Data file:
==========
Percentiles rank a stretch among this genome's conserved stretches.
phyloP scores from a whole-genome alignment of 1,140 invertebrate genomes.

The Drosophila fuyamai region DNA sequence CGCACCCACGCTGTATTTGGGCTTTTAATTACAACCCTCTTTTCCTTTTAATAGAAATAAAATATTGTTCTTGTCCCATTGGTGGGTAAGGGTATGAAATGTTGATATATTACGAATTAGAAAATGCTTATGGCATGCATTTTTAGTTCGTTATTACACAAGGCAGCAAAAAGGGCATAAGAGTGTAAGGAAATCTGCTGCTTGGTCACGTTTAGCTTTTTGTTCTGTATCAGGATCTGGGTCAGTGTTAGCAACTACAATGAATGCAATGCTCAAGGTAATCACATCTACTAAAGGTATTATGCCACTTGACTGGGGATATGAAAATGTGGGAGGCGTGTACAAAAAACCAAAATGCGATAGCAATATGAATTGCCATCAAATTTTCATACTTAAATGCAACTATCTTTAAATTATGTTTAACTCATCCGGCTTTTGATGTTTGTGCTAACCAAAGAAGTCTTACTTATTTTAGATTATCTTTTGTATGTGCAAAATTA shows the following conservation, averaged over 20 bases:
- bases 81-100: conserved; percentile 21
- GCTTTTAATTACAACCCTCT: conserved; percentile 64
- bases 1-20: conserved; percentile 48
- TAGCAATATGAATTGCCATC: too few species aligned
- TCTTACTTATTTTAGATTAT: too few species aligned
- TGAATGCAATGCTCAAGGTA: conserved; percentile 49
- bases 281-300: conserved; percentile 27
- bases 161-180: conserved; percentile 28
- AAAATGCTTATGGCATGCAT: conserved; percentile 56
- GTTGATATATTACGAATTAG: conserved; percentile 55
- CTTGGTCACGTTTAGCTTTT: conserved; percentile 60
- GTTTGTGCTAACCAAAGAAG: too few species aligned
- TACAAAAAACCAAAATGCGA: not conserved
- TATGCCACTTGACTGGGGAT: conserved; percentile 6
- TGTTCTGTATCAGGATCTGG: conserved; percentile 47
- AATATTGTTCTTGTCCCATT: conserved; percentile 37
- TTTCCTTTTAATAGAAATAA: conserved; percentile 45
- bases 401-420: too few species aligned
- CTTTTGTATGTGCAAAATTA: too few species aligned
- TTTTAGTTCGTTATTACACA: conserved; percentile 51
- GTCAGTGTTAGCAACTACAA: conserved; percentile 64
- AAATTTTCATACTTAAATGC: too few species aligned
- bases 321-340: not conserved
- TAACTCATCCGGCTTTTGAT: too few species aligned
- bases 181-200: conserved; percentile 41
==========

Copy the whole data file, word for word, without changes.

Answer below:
Percentiles rank a stretch among this genome's conserved stretches.
phyloP scores from a whole-genome alignment of 1,140 invertebrate genomes.

The Drosophila fuyamai region DNA sequence CGCACCCACGCTGTATTTGGGCTTTTAATTACAACCCTCTTTTCCTTTTAATAGAAATAAAATATTGTTCTTGTCCCATTGGTGGGTAAGGGTATGAAATGTTGATATATTACGAATTAGAAAATGCTTATGGCATGCATTTTTAGTTCGTTATTACACAAGGCAGCAAAAAGGGCATAAGAGTGTAAGGAAATCTGCTGCTTGGTCACGTTTAGCTTTTTGTTCTGTATCAGGATCTGGGTCAGTGTTAGCAACTACAATGAATGCAATGCTCAAGGTAATCACATCTACTAAAGGTATTATGCCACTTGACTGGGGATATGAAAATGTGGGAGGCGTGTACAAAAAACCAAAATGCGATAGCAATATGAATTGCCATCAAATTTTCATACTTAAATGCAACTATCTTTAAATTATGTTTAACTCATCCGGCTTTTGATGTTTGTGCTAACCAAAGAAGTCTTACTTATTTTAGATTATCTTTTGTATGTGCAAAATTA shows the following conservation, averaged over 20 bases:
- bases 81-100: conserved; percentile 21
- GCTTTTAATTACAACCCTCT: conserved; percentile 64
- bases 1-20: conserved; percentile 48
- TAGCAATATGAATTGCCATC: too few species aligned
- TCTTACTTATTTTAGATTAT: too few species aligned
- TGAATGCAATGCTCAAGGTA: conserved; percentile 49
- bases 281-300: conserved; percentile 27
- bases 161-180: conserved; percentile 28
- AAAATGCTTATGGCATGCAT: conserved; percentile 56
- GTTGATATATTACGAATTAG: conserved; percentile 55
- CTTGGTCACGTTTAGCTTTT: conserved; percentile 60
- GTTTGTGCTAACCAAAGAAG: too few species aligned
- TACAAAAAACCAAAATGCGA: not conserved
- TATGCCACTTGACTGGGGAT: conserved; percentile 6
- TGTTCTGTATCAGGATCTGG: conserved; percentile 47
- AATATTGTTCTTGTCCCATT: conserved; percentile 37
- TTTCCTTTTAATAGAAATAA: conserved; percentile 45
- bases 401-420: too few species aligned
- CTTTTGTATGTGCAAAATTA: too few species aligned
- TTTTAGTTCGTTATTACACA: conserved; percentile 51
- GTCAGTGTTAGCAACTACAA: conserved; percentile 64
- AAATTTTCATACTTAAATGC: too few species aligned
- bases 321-340: not conserved
- TAACTCATCCGGCTTTTGAT: too few species aligned
- bases 181-200: conserved; percentile 41